Going Home Is Hard To Do
I write this from the living room at my parents house. Upstairs, my room is just as I left it almost exactly 12 years ago when I moved away from home to go to college. The walls are still the same cornflower blue, glow-in-the-dark stars are stuck to the ceiling, and paintings and photos that remind me of my teenage years still adorn the walls. In the reading nook, covered by curtains, hangs a whiteboard on which I scribbled important dates - like that of the upcoming Backstreet Boys concert in 1999. Clearly a date to remember.
When I come home, as I have this week, things are still largely unchanged. But yet emotionally arriving here feels so much more draining. It is still a comfort to come home, yet I feel pulled in a million different directions - carefully measuring time spent with each of my divorced parents and my respective steparents, plus my two sisters. Then there are my grandparents - who at 76 and 74 years old seem to be aging even faster than my heart is willing to admit.
I moved to California almost exactly a year ago now - and leaving was brutal. I spent most of the month leading up to the move in tears - counting each and every "last". I have lived within a mile of my grandparents for most of my life, so not only was it hard to move so far from my parents, but to leave my grandparents whom I love dearly was crushing. There is nothing like putting 1800 miles between you and your loved ones to make you realize that your moments together are numbered. As morbid as that may sound, it is simply a fact - before I moved I couldn't even fathom a limited number of times that I would see my grandparents or parents - but now it is a simple truth that I must face.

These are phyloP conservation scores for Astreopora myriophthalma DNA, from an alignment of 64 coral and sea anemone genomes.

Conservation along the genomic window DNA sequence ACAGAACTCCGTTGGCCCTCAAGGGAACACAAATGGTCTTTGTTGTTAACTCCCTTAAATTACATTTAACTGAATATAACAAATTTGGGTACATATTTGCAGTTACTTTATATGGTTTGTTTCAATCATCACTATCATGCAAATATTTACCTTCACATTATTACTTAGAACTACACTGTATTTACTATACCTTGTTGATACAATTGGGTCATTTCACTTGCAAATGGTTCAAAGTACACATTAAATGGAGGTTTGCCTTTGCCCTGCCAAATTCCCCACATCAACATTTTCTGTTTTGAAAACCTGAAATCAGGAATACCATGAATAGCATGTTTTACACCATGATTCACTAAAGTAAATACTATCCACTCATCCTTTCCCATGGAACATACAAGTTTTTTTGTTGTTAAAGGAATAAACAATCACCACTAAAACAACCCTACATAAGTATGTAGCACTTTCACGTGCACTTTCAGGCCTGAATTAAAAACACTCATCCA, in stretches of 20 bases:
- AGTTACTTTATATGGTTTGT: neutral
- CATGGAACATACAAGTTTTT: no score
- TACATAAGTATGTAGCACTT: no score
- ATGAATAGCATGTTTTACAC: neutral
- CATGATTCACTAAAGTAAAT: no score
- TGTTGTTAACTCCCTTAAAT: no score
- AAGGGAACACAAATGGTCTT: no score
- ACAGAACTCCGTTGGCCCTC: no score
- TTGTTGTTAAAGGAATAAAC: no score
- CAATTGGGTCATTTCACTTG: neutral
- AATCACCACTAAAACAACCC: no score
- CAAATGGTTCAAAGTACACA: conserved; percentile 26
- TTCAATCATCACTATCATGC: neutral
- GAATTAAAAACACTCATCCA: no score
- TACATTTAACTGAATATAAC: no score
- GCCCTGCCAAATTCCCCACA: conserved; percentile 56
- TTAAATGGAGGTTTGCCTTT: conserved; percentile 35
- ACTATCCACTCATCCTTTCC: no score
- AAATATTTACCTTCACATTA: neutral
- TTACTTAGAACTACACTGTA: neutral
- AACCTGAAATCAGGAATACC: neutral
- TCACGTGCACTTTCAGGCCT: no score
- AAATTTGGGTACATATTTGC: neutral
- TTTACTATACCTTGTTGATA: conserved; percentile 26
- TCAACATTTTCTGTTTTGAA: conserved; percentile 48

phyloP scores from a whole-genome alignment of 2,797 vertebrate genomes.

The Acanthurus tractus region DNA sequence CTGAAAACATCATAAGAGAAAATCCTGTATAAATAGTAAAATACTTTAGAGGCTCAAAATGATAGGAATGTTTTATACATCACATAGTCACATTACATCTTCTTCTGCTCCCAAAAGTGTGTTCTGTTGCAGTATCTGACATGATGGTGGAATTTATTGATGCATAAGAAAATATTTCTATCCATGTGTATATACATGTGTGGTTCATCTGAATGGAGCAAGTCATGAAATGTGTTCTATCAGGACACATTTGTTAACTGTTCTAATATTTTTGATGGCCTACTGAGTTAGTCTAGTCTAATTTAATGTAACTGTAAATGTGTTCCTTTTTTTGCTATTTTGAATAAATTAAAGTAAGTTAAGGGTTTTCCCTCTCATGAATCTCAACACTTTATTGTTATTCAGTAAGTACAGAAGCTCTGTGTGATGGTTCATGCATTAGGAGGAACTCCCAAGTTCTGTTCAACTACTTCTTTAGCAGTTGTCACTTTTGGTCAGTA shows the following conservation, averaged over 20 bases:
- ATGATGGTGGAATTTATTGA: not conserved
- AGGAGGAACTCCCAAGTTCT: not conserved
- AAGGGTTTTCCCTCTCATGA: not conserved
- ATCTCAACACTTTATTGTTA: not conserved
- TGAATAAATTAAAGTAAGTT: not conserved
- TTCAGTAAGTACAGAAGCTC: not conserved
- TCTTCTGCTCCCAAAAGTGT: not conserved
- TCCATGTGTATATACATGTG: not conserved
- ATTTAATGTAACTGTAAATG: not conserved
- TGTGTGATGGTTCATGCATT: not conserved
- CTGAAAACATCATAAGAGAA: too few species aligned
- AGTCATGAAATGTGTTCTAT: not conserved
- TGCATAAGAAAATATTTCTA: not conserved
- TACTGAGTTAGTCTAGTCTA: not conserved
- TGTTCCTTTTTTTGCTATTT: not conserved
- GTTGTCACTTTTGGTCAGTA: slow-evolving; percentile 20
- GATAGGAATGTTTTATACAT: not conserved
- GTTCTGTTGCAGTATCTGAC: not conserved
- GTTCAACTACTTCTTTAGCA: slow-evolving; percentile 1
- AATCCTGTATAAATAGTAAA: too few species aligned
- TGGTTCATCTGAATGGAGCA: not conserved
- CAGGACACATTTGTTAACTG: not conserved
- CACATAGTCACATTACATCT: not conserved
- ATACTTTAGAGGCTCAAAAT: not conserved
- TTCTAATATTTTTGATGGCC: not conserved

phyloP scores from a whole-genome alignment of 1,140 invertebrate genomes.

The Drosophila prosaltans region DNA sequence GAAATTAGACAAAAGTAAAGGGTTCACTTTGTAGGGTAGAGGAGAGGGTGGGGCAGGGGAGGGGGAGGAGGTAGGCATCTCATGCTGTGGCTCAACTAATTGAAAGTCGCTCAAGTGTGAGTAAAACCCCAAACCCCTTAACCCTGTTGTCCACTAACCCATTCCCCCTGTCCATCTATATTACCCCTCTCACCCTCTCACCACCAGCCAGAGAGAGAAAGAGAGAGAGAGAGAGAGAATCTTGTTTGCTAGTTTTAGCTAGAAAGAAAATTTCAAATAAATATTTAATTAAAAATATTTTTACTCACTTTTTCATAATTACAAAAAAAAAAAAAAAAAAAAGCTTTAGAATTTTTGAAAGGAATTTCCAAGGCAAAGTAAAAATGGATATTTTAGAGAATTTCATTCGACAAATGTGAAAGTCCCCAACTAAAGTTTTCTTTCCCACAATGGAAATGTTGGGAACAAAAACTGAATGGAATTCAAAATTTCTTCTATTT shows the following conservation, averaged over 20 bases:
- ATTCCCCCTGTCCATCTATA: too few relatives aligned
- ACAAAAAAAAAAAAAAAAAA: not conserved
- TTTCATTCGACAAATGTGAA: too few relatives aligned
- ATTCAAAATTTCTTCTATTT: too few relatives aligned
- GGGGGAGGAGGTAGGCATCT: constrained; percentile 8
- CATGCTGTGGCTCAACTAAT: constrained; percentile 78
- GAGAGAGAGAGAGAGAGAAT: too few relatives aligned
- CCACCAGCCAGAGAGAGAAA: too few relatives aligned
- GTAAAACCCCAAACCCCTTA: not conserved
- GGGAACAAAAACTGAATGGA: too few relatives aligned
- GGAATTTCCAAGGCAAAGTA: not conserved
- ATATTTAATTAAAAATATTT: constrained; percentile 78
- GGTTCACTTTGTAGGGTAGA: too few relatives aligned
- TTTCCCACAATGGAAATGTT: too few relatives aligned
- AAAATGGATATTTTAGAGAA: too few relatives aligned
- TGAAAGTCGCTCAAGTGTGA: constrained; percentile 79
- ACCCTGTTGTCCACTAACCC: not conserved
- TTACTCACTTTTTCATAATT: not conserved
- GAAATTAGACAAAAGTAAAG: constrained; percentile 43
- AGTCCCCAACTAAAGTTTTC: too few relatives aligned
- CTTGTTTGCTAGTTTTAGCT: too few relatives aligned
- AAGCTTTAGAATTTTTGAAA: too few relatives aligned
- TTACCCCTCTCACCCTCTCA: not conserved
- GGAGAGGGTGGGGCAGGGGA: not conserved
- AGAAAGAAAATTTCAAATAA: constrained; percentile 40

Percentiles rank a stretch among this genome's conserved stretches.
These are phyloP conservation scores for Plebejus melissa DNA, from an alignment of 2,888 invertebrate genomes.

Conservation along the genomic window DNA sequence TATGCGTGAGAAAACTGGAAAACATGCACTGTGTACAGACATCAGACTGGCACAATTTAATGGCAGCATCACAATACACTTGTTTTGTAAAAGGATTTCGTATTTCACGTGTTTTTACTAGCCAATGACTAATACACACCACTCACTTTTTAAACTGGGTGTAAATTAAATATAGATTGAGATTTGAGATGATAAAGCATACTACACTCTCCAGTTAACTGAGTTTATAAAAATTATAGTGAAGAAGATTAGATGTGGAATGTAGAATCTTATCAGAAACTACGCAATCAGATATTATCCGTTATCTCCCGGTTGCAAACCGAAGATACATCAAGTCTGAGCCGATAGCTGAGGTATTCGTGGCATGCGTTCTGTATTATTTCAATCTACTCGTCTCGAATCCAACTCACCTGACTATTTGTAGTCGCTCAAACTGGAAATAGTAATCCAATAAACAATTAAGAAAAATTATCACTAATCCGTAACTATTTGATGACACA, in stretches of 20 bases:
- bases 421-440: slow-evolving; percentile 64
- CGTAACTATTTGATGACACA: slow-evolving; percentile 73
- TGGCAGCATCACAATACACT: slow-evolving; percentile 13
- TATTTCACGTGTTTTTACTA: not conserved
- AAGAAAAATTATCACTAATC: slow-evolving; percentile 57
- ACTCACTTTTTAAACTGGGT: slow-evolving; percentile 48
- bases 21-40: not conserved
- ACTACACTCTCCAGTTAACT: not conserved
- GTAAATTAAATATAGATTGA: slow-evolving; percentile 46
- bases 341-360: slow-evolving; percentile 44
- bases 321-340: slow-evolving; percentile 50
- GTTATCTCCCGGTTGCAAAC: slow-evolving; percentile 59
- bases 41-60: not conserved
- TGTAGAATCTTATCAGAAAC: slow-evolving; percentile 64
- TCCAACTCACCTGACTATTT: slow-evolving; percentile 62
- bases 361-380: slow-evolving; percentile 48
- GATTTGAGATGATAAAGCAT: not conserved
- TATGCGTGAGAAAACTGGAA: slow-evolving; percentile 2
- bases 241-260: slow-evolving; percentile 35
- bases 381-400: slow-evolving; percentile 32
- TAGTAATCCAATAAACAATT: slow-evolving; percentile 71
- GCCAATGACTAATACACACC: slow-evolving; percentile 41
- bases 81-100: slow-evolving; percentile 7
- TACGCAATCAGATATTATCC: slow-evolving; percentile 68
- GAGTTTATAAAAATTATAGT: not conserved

It's not always an easy pill to swallow.
So, while coming home is a huge relief and a wonderful experience, this trip has been filled with a lot of emotion and tears as well. I can't help but think, as I hug each of my family members, that I'm not sure when I will see them again. Not only when, but let's face reality - if I will see them again.
I chose to move to California. Everyone else in my family has stayed close to home. They are at least within the state, if not within the same city. But I broke the mold and moved 1800 miles away. Sometimes, when I remember that simple fact, I feel incredibly selfish and overwhelmed. It's a feeling that I'm not sure will ever go away.
Homecoming - it may not be all it is cracked up to be. How do you deal with coming home again?